If Bob Marley was to be alive, he would have composed a hit song on the recent xenophobic attacks in South Africa. He fought for the emancipation of the black race. He committed his phenomenal artistic talent and energy to global Blackman’s unity. He advocated a world where skin colour, tongue or race should constitute no barrier. AGOZINO AGOZINO remembers the singer who transited 34 years ago, leaving an indelible legacy yet to be surpassed.
THIRTY-FOUR years ago, singer, philosopher and reggae musician Robert Nesta Marley (Bob Marley) passed on at the height of his global stardom. But the Jamaican still remains a mythical figure ever after notwithstanding the waning status of the genre of music he played – reggae.
His death via cancer came at a period in his stardom when his vision of ‘One World, One Love,’ inspired by his belief in Rastafarian philosophy was spreading, across the globe, through reggae music. Marley was a uniquely talented phenomenal musician. His fame spread like wild fire from mid 1960s to his death in 1981. The last time he travelled internationally, with his band, Bob Marley and the Wailers was in 1980. The tour of Europe and America attracted the largest audiences at that time for any musical act in Europe.
Bob’s peculiar story was like fairy tale, which is why it continues to resonate like a myth. The message embodies a triumph over a squalid background marked by abandonment, political repression and personal artistic drive, metaphysical insights, gang land brawls and clashes, and various periods of mystical wilderness.
Beyond these, the philosophically deep and highly prophetic lines of his poetry and songs were like global warnings of a God-sent seer that have come to pass almost as he stated them. Hence, despite his death, his audience has continued to widen. It is such that when Nigerian pop star, TuFace Idibia who idolises him visited the Bob Marley home/museum, in Kingston, Jamaica, some years ago he dubbed it a personal pilgrimage. Like TuFace, many of the world’s celebrities and leaders still fete Marley three decades after his death.
To the West and most of the developed world, Bob’s apocalyptic truths prove inspirational and life-changing. In the Third World his impact goes much farther, not just among Africans, who he dubbed as his kit and kin being a black Jamaican, but also to other parts of the world where he is seen as a redeemer figure who used his rebel-cry penetrating songs to lead the course of liberation for black race. He sang for the low and oppressed of mankind.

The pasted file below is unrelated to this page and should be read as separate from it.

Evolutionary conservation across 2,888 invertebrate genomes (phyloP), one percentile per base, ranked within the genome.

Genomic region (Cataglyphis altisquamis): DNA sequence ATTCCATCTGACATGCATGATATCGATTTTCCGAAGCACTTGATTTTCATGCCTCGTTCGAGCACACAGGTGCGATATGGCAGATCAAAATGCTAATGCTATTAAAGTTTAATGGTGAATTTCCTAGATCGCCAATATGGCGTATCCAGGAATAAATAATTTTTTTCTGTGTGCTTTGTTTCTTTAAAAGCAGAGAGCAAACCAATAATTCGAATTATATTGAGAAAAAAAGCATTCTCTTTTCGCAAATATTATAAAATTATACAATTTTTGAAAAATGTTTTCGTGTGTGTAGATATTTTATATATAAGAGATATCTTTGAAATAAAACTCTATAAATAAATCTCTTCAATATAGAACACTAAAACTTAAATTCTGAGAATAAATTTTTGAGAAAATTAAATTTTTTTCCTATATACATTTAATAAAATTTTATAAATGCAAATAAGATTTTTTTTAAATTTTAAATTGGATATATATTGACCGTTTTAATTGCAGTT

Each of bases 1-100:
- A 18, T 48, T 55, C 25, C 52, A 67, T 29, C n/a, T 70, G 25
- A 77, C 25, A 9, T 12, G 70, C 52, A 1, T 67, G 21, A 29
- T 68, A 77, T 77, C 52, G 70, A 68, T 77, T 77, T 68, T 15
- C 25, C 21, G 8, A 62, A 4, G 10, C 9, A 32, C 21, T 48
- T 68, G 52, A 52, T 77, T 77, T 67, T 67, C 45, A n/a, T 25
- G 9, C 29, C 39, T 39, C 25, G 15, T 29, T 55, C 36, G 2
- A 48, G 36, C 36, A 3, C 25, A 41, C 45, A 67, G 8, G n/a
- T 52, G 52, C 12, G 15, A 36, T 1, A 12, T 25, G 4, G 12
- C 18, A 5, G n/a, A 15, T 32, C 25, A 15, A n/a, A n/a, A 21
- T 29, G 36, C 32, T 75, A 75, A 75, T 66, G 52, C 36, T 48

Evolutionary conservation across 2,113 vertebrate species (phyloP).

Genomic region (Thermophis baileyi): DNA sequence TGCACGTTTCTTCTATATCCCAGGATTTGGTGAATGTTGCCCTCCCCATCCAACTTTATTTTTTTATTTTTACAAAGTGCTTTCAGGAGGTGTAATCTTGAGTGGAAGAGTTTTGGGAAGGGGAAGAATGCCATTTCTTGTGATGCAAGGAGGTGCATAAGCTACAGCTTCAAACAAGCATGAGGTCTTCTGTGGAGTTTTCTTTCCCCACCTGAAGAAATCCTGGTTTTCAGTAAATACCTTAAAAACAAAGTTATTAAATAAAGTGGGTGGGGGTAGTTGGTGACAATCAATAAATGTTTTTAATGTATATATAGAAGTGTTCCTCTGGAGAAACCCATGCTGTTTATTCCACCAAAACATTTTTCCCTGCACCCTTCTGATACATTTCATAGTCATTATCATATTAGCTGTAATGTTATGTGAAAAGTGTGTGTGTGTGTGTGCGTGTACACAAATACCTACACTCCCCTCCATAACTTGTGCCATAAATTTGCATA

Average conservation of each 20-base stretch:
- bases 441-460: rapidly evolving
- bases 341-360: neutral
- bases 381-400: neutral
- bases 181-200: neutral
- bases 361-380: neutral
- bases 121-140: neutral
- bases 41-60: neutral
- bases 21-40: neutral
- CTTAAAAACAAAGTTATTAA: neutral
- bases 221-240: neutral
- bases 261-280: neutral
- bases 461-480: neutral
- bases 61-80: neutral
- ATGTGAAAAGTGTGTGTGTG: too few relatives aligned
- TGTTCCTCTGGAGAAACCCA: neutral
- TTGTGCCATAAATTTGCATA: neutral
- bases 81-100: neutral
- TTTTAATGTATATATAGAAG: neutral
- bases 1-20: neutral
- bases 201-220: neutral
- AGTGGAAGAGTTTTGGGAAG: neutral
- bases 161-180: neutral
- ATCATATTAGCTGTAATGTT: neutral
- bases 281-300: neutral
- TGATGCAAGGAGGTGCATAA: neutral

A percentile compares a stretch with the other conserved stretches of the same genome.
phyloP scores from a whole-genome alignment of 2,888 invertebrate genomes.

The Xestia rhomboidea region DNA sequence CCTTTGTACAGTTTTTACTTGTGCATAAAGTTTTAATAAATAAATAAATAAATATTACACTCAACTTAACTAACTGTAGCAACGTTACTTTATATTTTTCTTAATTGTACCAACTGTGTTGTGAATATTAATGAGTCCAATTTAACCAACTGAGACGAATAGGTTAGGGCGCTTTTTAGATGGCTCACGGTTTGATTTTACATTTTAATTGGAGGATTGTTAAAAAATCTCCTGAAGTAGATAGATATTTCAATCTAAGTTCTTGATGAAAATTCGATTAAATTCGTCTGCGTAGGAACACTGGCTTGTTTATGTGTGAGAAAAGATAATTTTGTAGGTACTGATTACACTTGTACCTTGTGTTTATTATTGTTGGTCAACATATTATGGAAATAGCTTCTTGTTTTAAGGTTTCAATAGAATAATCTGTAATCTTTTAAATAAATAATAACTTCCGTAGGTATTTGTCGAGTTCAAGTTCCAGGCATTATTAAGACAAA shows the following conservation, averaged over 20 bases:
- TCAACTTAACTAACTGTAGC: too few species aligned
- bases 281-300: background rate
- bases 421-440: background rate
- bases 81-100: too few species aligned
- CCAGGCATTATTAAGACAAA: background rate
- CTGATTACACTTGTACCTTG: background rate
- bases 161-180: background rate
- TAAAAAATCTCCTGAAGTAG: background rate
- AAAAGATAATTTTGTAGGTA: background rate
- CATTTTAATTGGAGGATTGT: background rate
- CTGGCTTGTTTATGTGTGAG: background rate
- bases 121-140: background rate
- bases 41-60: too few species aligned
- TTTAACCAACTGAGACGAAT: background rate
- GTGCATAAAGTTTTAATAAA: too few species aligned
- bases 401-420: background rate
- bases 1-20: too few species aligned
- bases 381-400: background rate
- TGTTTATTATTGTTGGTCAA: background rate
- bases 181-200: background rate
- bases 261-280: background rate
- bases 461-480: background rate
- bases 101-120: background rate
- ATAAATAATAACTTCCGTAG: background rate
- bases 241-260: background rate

In the clear Jamaican sunlight you can pick out the component parts of which the myth of Marley is comprised: the sadness, the love, the understanding, the abundant natural talent. He was a man who evolved naturally from the suppressed corners of his society. He imbibed their pains and sang in their tongue in a manner that touched both the minds of the elite and the masses of every part of the world.
Marley never wrote a bad song. He left behind the most remarkable body of recorded works. “The reservoir of music he has left behind is like an encyclopedia,” says Judy Mowatt of the I-Threes. “When you need to refer to a certain situation or crisis, there will always be a Bob Marley song that will relate to it. Bob was a musical prophet.”
Mowatt was Marley’s backup singer until his death.
In Marley, the tiny Third World country of Jamaica produced an artiste who has transcended all categories, class, and creed through a combination of innate modesty and profound wisdom. Marley, the Natural Mystic, has been marked out as the most significant musical artiste of the 20th century. This is because; Marley gave the world a brilliant and evocative music. His studio recording work and international performing tours, which spanned two decades, produced some timeless and universal art pieces. Bob Marley & the Wailers worked their way into the steeped fabric of people’s lives.
Marley, as a performing act was one of the most charismatic and challenging artistes to behold as his Zimbabwe, United States of America concerts buttress. His music was real as it could only have been created from only one source, the street culture of Jamaica. His stage nuances were exclusively, his style. And none who heard him sing once could forget his vocal hallmark.
It is important to consider the roots of this legend. He encapsulated the traits of Jamaica Island, the marginalised black man and the Third World in that era of Cold War. The days of slavery are a recent folk memory on the island made up, largely, of descendants of African slaves who were forcibly taken from their home lands to toil for European land lords in the sugarcane plantations in the Caribbean. That slavery consciousness permeated the mental and social essence of Jamaica’s culture, from the slave-labour plantations of the mid-19th century to the popular music of his own times. Although slavery was abolished in 1834, the Africans in the Caribbean island and their descendants developed their own culture which was actually half-remembered African traditions mingled with the customs of the British slave masters. This hybrid culture, of course, had parallels with the emerging black consciousness society in America. Jamaica, however, remained a rural community which, without the industrialisation of its northern neighbours, was more closely rooted to its African legacy.
By the start of the 20th century that African heritage was given political expression by Marcus Garvey, a shrewd Jamaican preacher and entrepreneur who founded the Universal Negro Improvement Association (UNIA). The organisation advocated the creation of a new black state in Africa, free from white domination. As the first step in this dream, Garvey founded the Black Star Line, a steamship company which, in popular imagination at least, was to take the black population from America and the Caribbean back to their homeland of Africa.